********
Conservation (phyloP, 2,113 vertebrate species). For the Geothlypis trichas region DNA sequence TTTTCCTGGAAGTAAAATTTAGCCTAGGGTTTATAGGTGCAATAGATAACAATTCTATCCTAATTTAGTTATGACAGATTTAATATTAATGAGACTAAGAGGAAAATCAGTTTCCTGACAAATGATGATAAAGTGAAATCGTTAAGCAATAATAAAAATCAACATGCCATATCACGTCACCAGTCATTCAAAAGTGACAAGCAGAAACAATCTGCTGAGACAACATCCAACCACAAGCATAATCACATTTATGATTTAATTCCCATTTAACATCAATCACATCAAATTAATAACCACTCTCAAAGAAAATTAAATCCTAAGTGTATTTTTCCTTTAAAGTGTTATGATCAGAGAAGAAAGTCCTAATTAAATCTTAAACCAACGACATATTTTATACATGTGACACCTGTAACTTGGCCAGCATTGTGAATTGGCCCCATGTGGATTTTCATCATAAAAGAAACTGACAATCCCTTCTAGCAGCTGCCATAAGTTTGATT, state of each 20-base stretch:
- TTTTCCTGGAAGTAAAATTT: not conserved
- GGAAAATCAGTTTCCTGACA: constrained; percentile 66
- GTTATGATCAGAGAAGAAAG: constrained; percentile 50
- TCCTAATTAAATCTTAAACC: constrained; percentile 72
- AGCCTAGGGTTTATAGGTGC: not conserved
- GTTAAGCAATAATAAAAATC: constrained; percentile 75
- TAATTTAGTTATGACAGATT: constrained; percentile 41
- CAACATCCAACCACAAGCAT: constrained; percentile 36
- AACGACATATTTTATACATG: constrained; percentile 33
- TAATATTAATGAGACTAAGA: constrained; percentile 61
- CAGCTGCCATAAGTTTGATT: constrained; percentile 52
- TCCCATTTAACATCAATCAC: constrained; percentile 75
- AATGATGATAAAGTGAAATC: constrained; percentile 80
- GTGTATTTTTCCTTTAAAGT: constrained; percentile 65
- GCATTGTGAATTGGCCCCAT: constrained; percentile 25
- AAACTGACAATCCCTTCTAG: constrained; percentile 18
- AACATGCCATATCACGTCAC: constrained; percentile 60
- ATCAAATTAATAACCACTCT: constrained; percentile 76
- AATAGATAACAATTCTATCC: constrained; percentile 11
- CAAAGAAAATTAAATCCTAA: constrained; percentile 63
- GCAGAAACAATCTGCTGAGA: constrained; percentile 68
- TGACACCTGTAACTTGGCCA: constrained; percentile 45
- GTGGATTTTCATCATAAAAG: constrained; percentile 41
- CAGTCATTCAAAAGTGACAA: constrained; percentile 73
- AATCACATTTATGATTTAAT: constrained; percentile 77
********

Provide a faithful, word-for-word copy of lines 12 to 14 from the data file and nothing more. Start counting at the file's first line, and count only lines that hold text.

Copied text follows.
- CAGCTGCCATAAGTTTGATT: constrained; percentile 52
- TCCCATTTAACATCAATCAC: constrained; percentile 75
- AATGATGATAAAGTGAAATC: constrained; percentile 80